The latest news on New York architecture.

The NYC Department of Buildings has issued guidelines for facade safety and the requirements for filing inspection reports. The department is responsible for issues of public safety where building facades and appurtenances can pose a risk to the public. The department mandates a five-year cycle of exterior inspections for building owners. 

Owners of buildings greater than six stories are required to hire a private qualified exterior wall inspector (QEWI) every five years, according to a rotating yearly scale based on building number. This private inspector verifies that no element of the facade has deteriorated or become unsafe, and has no risk of detaching, falling, and becoming dangerous to residents or the public on the streets below. Even strong materials such as brick, masonry, and tile can become degraded or damaged after exposure to pollutants and the weather, and some issues, such as water incursions into the facade, are not easily visible to the naked eye.

QEWI inspectors are required to submit either a Safe, Safe with Repair and Maintenance, or Unsafe report. If the report meets reporting requirements, it is accepted by the department and further action is scheduled. Any unsafe report has a scheduled DOB inspector visit the site and make recommendations for the building owner. When repairs are made, an amended report is filed, and another DOB inspector is scheduled.

In addition, a DOB inspector schedules an inspection visit when a facade report is not filed when due or a shed removal request is made. It is a common fine for building owners to not file the facade report on time for their building, and this oversight comes with significant monetary fines which are ongoing until the situation is corrected. There are also significant fines associated with unsafe facades which are not repaired and re-inspected as required.

Violations written by the Department of Buildings for facade safety violations are serious, but also suggest that the building owner is at risk for liability issues if a member of the public is injured when the owner is not in compliance with requirements. Knowing when the building is due for an inspection, filing reports in a timely manner, and meeting various requirements for facade safety is a complex process that is critical for building owners.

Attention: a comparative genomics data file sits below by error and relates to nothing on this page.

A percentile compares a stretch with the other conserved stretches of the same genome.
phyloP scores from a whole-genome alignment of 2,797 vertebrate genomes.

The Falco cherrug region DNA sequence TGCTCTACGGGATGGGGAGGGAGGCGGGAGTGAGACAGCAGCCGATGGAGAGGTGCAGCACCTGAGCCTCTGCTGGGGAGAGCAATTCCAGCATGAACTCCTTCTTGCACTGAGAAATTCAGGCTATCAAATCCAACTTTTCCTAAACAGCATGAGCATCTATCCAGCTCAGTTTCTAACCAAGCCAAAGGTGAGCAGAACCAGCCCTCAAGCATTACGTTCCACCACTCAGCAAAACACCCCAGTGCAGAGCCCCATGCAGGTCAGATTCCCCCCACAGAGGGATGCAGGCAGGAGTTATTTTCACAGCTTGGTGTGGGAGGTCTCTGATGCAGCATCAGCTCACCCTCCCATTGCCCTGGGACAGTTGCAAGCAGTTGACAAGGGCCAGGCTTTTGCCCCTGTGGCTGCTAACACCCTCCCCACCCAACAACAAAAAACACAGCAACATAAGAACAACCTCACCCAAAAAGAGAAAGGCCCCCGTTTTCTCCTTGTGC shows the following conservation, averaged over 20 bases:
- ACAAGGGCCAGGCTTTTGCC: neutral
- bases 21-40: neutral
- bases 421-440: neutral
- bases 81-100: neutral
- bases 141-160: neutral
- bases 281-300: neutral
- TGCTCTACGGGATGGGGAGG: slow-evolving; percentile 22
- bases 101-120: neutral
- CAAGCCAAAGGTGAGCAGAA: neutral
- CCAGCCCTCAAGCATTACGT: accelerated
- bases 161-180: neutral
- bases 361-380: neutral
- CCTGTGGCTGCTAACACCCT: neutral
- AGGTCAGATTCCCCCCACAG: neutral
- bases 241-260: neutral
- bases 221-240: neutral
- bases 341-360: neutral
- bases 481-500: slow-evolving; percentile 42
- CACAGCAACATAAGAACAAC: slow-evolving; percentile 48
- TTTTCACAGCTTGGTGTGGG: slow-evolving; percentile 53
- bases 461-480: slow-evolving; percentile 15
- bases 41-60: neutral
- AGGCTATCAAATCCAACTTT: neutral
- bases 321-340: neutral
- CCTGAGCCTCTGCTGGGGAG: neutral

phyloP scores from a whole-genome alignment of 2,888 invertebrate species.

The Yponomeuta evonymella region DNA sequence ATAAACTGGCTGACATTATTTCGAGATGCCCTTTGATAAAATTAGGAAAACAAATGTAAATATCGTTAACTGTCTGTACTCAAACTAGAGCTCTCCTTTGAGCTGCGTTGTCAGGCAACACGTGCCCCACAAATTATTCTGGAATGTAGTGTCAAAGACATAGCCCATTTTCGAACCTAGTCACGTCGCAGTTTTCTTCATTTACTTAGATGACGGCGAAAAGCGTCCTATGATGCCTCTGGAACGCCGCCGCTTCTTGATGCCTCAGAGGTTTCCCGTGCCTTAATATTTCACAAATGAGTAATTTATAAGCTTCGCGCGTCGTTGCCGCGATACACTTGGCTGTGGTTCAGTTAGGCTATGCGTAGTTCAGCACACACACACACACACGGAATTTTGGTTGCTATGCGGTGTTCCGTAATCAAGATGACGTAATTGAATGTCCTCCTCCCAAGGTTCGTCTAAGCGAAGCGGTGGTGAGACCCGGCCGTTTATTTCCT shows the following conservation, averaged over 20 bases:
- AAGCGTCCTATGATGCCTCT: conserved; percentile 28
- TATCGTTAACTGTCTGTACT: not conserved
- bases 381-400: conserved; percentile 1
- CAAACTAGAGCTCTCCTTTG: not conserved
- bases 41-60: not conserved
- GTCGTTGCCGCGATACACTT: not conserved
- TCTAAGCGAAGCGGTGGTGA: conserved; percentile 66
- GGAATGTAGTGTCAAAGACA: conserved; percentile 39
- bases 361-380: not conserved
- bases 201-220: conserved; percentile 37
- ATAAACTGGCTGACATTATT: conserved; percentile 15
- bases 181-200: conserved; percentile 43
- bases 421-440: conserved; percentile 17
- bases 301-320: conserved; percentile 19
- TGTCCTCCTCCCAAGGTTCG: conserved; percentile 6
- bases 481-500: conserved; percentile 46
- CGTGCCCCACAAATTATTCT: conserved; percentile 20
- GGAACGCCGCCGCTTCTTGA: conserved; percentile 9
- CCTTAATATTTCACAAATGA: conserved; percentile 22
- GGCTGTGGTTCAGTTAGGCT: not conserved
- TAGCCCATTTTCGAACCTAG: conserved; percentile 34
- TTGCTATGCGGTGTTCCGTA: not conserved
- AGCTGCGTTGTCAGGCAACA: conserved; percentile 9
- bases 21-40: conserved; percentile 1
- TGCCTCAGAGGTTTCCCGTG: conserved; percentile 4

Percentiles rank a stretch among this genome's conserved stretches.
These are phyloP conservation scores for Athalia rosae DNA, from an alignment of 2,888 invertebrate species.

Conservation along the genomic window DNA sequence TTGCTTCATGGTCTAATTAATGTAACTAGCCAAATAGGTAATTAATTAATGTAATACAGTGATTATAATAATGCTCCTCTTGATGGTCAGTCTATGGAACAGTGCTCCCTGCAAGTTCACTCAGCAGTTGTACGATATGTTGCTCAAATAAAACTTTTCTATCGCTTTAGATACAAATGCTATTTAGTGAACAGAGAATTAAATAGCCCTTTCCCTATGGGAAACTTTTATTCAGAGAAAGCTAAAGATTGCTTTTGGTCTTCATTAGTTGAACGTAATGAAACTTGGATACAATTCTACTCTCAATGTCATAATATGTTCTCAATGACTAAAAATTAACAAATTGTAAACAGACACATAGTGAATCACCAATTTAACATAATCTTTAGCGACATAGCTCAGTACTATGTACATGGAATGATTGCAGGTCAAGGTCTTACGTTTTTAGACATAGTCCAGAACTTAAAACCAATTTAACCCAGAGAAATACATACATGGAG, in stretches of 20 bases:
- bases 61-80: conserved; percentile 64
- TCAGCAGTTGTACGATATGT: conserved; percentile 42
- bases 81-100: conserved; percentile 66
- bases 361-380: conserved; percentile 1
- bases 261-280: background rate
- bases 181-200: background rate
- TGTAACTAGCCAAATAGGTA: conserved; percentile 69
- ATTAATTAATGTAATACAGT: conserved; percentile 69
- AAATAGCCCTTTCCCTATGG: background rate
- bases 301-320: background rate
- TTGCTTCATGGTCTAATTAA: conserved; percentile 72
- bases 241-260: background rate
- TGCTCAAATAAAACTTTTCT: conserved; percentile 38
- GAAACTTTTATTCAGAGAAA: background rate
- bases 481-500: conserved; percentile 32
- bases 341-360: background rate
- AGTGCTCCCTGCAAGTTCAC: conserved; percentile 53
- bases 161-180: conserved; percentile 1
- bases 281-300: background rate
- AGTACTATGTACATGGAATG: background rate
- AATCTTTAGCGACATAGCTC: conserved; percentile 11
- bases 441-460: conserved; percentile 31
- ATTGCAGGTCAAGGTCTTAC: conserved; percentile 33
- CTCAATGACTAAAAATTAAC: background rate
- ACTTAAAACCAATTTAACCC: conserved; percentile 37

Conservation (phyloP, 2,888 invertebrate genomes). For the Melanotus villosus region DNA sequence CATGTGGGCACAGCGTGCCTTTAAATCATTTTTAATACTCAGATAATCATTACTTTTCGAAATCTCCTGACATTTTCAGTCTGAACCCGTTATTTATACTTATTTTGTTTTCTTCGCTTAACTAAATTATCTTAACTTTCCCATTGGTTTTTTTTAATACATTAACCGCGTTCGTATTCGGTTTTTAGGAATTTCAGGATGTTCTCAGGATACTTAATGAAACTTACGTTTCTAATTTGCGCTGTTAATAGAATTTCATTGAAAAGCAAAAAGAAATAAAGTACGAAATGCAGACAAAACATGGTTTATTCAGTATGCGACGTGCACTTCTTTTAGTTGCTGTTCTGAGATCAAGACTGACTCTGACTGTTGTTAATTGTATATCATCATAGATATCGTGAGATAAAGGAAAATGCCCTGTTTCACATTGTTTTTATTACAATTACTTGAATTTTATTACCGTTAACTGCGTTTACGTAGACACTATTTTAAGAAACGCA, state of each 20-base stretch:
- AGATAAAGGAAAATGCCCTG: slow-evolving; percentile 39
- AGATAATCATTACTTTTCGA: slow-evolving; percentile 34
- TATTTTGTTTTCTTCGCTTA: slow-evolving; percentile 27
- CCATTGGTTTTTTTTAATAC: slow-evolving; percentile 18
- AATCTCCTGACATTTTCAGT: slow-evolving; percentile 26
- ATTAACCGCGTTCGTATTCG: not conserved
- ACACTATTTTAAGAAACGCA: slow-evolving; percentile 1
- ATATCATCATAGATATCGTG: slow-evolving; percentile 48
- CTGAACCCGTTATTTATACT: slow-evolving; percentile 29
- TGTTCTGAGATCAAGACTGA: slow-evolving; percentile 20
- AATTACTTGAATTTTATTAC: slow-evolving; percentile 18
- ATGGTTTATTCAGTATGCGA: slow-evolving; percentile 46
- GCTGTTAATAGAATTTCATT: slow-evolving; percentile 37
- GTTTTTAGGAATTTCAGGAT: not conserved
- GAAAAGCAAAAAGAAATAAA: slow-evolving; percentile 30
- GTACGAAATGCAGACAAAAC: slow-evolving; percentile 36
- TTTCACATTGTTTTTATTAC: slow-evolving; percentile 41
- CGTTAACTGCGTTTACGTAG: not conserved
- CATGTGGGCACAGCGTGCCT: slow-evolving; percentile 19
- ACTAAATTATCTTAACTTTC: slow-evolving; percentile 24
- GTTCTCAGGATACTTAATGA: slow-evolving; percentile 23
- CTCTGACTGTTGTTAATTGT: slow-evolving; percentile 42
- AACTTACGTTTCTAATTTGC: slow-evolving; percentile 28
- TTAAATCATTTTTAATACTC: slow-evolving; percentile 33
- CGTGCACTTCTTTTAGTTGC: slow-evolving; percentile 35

Can we assist in a facade issue? Please contact us for more information, or to make an appointment.

Published in Miscellaneous

The Facade Inspection Safety Program (FISP), previously known as Local Law 11, requires owners of buildings six stories and up to schedule an inspection of the exterior walls and appurtenances by a New York State licensed architect or engineer every five years. Depending on the building’s level of deterioration, a building owner may be required to coordinate a second inspection so that the architect or engineer may verify the progress of corrective measures.

Now that you understand what FISP is, perhaps you’re wondering why it exists. Unfortunately, most building code is written because of an unfortunate event. In the case of FISP, this is also true. In 1980, a pedestrian was killed when a piece of masonry fell from the facade of a building in Manhattan’s Upper West Side. In order to prevent similar tragedies from occurring, New York City Council amended the building code to provide for periodic inspections of street facades and appurtenances. Later, in 1997 and 1998, there were several more exterior wall failures in New York City. As a result, the city passed New York City Local Law 11 of 1998, which required inspections and maintenance of the façades of buildings greater than six stories in height.

Owners of such buildings are required to have a Registered Architect or Professional Engineer, known as a “qualified exterior wall inspector,” to perform a visual and close-up inspection of the entire building envelope, including side and rear facing walls. This inspection also includes the examination fire escapes, railings, parapets and roof. Appurtenances such as air conditioners, canopies, satellite dishes, and antennae are also subject to inspection.

After the inspection, the qualified exterior wall inspector will prepare the drawings and file with the Department of Buildings (DOB). Buildings may be classified as safe, safe with a repair and maintenance program (SWARMP), or unsafe. A building classified as SWARMP, must be repaired in a timely fashion, while an unsafe building is dangerous and requires immediate attention.

Unsafe conditions may include items such as loose bricks, cracked windows, leaning walls, or improperly secured air conditioners, as well as other conditions which may be dangerous to pedestrians below. Unsafe conditions must be dealt with immediately, within a 30-day period, and an amended report must be filed confirming the repairs. Extensions of up to 90 days may be granted if necessary.

Regular facade inspections help identify potential problems such as water infiltration and heat loss for tenants and keeps people safe on the street below. For more information, please contact us.

Published in Adaptive Reuse